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    Transition: A Guide to College Readiness and Applications for Students with Autism

    Topics: Inclusive Education, Autism & Transitions, Advice for Parents and Caregivers, Autism & Career Options, Young Adult (18-21), Adult (22+), Articles

    Tips and Strategies for Transitioning to College with Autism

    Of the roughly 50,000 young Americans with autism who graduate from high school each year, less than 7,000 end up with a college degree (Wei et al 2015). This discouraging statistic has given rise to countless transition programs that we hope will allow more students to enroll in appropriate postsecondary programs, benefit from their time on campus, and enter rewarding careers. A series of steps from transition meetings to college admissions, outlined below, function as a roadmap for teens and parents who have set their sights on higher education.

    If you are just starting the transition process, here is a free download for an invaluable Transition Checklist to make sure you don't miss critical steps to securing your child's educational future. Please read the following for more detailed information about transitioning a child with ASD into college or other postsecondary programs. 



    The Individuals with Disabilities Education Act (IDEA) mandates educational services for students with various academic and developmental needs in the United States, including those with autism. Under this law, students aged 16 and above should discuss postsecondary and transitional goals with their support team. Yet according to recent data from the United States Office of Special Education Programs, 45% of students with Autism who even attended their own transition meetings did not participate meaningfully in the discussion (Cameto, Levine & Wagner, 2004).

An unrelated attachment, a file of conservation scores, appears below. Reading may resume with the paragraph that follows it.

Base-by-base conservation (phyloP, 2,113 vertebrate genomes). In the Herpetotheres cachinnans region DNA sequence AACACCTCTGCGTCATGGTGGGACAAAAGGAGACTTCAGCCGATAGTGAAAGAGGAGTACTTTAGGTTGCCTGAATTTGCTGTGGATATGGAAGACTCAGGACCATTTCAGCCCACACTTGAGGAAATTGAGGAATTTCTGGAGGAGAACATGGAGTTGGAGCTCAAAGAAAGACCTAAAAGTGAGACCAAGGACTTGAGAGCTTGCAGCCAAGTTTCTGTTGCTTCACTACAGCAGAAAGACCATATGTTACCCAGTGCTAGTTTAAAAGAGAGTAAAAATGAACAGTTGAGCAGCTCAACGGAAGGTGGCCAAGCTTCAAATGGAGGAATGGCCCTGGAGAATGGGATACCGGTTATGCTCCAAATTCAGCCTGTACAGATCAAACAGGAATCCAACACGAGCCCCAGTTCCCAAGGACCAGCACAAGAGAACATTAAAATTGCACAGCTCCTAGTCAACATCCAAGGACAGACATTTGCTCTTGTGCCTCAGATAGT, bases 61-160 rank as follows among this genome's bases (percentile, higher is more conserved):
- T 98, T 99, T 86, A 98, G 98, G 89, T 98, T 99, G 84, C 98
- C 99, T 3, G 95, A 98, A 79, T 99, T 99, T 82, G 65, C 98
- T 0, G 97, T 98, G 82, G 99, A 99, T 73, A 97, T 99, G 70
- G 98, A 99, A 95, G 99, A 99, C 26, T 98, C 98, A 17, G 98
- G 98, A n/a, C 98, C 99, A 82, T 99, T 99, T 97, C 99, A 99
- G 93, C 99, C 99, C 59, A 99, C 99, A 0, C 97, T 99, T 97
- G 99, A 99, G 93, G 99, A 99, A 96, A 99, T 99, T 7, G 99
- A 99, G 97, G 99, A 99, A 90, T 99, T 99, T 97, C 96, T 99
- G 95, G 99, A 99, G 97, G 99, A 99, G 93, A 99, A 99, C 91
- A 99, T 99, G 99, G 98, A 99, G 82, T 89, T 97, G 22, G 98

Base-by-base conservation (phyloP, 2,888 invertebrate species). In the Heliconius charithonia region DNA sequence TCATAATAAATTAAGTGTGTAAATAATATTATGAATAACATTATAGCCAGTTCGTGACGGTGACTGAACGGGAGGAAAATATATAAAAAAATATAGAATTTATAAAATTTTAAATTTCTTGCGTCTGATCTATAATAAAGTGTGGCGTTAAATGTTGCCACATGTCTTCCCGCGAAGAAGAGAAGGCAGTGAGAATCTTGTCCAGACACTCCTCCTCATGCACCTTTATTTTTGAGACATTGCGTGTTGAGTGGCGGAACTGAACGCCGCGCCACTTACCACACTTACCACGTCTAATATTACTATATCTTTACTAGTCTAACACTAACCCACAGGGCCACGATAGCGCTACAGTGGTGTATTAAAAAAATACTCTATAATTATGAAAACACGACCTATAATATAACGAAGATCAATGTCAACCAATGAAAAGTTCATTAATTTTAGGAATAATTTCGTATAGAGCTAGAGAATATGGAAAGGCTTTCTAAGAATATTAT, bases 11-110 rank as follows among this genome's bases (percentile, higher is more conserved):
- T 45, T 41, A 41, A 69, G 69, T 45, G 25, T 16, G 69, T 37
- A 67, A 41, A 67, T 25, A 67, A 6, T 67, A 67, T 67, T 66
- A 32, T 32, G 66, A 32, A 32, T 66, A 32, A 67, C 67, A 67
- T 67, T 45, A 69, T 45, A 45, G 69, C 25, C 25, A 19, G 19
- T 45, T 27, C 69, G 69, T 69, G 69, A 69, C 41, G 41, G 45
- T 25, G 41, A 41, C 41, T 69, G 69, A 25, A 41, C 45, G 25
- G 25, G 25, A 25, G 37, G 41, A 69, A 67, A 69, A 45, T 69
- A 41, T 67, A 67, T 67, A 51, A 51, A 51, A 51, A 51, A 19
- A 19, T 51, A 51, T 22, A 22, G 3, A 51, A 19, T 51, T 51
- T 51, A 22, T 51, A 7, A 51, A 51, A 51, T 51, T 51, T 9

The topic of transition planning is emerging adulthood, therefore the agenda for these meetings should focus on a teenage student’s identity, interests, and assets. Their voice and insight should be the central focus and a gentle shift from parent advocacy to self-advocacy should transpire during the 2+ years when the ITP meetings occur.

    students-at-desk-college.pngAnother important consideration during these meetings is the cost and benefit of one-to-one paraprofessionals. Classroom support staff are not considered reasonable accommodations at colleges and universities and they will not be available to students. For teenage students who plan to attend college, the IEP team may be able to create a different system of support that is easier to recreate at the college level.